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Essay The Filth issue

The Kitchen Sink

By Sheila Heti

Kitchen, Russell Lee, 1939 ©Harvard Art Museums/Fogg Museum

What is filthy? It is not a word I have ever used for anything or anyone. I have been in messy places (including my own home), but I wouldn’t use the world filthy, even if it was dirty; I would say dirty or messy. Filthy seems to suggest that you’re upset or angry. I suppose I have been upset or angry that my apartment was dirty, but filthy also implies a moral outrage. I have been upset at my boyfriend for not cleaning up, but not morally outraged about it.

If there are bugs and dirt, I am not morally offended. I’m not afraid of bugs: they have to live somewhere, and I relate to their desire to live where it’s warm and there’s food to be found. Dirt is not filthy. The presence of dirt means you had other things to do, things that felt more important than cleaning up, or more pleasurable, or else you were lazy. I don’t think it’s immoral to be lazy. Life is very tiring. A person is entitled to laze around.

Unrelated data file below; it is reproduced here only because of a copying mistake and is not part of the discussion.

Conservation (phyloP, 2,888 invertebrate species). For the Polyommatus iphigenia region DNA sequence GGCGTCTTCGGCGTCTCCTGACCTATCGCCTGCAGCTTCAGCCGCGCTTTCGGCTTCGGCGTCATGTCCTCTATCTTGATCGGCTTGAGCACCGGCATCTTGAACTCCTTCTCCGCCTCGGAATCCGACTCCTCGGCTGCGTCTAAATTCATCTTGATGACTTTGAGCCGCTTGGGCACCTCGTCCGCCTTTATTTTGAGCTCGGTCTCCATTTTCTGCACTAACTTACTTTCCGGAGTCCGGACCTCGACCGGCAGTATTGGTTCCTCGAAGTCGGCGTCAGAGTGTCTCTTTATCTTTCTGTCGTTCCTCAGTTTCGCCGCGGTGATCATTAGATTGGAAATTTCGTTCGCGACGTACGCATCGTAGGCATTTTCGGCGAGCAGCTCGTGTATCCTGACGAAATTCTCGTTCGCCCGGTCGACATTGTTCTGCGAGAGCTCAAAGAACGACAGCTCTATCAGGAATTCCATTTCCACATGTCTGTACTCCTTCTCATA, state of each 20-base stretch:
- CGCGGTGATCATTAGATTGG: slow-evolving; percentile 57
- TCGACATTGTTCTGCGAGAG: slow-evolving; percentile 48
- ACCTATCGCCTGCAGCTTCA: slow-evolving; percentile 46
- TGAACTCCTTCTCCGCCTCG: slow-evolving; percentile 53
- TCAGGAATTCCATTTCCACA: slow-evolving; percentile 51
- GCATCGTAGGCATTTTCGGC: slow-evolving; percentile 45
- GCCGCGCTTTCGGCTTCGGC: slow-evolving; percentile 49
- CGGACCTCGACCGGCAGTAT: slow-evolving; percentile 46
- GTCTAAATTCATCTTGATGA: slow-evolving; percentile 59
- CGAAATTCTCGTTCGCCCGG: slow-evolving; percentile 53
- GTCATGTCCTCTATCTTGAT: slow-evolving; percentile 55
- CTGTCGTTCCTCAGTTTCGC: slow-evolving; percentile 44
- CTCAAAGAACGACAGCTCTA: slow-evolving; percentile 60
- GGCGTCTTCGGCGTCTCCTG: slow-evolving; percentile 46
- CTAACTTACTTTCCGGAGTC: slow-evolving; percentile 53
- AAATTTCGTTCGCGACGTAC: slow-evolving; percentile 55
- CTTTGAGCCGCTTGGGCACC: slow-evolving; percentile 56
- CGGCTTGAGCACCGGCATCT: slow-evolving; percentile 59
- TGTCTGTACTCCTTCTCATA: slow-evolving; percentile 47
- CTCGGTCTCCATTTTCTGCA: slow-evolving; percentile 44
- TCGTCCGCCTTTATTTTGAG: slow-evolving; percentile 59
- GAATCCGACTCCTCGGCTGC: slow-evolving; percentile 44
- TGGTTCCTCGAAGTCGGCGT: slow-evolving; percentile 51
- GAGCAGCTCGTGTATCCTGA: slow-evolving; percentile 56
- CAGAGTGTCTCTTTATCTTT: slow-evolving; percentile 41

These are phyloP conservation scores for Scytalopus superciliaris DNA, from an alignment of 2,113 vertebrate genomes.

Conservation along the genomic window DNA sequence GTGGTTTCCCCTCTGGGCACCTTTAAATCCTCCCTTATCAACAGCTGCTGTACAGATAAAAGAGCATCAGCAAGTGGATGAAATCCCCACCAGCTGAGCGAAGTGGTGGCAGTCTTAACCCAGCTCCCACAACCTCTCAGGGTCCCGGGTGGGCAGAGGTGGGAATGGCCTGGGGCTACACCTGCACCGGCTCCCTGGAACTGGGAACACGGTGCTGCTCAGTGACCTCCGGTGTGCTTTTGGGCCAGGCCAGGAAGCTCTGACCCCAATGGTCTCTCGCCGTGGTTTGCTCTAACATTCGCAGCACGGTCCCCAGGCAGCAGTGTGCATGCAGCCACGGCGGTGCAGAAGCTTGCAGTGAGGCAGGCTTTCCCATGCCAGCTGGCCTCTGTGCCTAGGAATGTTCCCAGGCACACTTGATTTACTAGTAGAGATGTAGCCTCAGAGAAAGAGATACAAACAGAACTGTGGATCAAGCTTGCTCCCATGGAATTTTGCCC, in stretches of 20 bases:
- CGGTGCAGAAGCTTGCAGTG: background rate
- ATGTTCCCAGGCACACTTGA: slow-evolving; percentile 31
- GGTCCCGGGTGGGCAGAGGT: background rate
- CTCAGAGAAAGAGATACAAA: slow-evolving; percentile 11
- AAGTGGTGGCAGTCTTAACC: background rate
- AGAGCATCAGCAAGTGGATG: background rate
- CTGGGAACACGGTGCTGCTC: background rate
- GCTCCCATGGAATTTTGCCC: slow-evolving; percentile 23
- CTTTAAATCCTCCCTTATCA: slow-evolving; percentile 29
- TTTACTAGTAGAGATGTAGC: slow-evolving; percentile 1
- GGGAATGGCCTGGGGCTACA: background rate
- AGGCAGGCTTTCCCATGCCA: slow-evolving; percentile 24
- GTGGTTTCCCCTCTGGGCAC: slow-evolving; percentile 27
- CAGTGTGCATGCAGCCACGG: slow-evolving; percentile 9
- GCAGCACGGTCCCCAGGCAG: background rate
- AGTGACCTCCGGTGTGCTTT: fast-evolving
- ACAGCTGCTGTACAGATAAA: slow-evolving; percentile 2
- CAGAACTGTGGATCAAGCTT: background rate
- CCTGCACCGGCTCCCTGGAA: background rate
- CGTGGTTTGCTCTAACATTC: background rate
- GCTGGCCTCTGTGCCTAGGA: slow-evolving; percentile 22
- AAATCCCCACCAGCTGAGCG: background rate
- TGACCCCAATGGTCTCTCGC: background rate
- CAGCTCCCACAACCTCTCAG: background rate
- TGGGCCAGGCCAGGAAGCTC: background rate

Something may be justifiably dirty, which I think would save it from being filthy. Something dirty might also be enlightening, which would mean it’s not filthy.

I wish I spent more time cleaning up, but if I really wished it, I would do it. Once my landlord pointed out that it was dirty behind my kitchen sink. He had come to fix the tap. I still feel hurt when I think about it. He was right, though; I hadn’t noticed. But I didn’t like that a man was telling me my kitchen wasn’t clean. I felt that as a woman, I should be the one to tell him that his kitchen wasn’t clean. I felt bad about my not having noticed, about my never having cleaned behind the sink, about him noticing, and about him feeling entitled to point it out. This was more than twenty years ago. I lived alone. I loved my apartment and I thought I kept it nice. I suppose he was saying that behind my sink it was filthy. That’s why it hurt my feelings.

Maybe I’m so filthy I can’t even see it, like light can’t see light, or like darkness can’t identify darkness because for it, it’s darkness all around. There’s nowhere for darkness to point, or else whatever it points at is also itself. Even the eyes of darkness are dark. So then I’m not filthy, or else I just can’t see it.  

March 17, 2022

 

Read alongside: The White Dress by Clarice Lispector
Sheila Heti is the author of ten books, including the novels PURE COLOUR, MOTHERHOOD, and HOW SHOULD A PERSON BE? Most recently, she published a children’s book with Esmé Shapiro called A GARDEN OF CREATURES. She lives in Toronto.